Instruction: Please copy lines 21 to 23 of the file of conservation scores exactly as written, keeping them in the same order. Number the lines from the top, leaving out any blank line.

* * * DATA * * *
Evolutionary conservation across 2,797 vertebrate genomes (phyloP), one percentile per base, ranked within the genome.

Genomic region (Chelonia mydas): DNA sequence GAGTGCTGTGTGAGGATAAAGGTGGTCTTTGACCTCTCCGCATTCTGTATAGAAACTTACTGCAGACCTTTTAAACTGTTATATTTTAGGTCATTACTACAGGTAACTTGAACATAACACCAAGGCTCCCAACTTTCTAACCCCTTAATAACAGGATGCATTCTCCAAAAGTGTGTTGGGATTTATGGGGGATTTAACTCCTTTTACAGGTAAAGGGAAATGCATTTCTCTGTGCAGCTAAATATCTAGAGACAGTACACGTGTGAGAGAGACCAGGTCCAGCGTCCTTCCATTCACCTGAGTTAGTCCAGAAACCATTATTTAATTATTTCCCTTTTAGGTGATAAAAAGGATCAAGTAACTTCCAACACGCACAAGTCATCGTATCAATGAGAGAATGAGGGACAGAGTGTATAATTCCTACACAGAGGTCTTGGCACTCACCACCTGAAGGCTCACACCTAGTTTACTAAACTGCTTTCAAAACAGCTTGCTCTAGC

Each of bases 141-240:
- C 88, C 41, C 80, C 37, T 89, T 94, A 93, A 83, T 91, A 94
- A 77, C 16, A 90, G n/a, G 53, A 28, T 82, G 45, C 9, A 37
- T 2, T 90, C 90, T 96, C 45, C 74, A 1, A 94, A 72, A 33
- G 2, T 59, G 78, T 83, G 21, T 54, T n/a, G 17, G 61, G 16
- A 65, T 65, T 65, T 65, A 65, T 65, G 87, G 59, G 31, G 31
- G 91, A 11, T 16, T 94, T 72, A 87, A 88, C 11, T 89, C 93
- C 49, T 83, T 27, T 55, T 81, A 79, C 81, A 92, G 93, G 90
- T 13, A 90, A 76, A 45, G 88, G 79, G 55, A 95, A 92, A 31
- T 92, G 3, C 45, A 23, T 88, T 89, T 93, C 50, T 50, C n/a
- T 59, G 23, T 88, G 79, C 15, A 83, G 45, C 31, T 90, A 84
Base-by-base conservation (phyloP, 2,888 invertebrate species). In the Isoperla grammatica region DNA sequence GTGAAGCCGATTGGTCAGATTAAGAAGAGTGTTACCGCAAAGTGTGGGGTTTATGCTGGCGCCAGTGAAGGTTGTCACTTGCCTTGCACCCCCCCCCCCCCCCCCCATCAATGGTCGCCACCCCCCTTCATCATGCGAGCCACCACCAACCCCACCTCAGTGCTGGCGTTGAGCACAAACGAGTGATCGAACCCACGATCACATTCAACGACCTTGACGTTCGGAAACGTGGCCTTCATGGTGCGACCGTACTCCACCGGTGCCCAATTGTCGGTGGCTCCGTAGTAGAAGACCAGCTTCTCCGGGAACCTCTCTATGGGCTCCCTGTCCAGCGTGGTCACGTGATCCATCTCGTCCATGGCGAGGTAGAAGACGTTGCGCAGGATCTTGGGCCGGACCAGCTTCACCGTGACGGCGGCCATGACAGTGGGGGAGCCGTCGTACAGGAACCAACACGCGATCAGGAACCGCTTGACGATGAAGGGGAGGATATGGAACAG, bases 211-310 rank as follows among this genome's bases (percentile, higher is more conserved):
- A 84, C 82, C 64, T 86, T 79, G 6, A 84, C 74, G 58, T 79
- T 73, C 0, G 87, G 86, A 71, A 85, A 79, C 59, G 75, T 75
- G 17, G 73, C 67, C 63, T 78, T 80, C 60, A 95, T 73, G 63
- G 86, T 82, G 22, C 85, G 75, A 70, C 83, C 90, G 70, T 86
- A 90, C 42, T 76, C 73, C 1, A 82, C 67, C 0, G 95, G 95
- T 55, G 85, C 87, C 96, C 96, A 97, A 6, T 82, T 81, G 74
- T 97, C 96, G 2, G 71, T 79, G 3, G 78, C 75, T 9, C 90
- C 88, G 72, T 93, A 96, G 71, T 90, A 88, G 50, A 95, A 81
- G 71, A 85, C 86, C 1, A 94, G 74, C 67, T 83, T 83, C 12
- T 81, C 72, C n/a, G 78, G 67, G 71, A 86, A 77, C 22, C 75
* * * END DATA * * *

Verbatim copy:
- T 97, C 96, G 2, G 71, T 79, G 3, G 78, C 75, T 9, C 90
- C 88, G 72, T 93, A 96, G 71, T 90, A 88, G 50, A 95, A 81
- G 71, A 85, C 86, C 1, A 94, G 74, C 67, T 83, T 83, C 12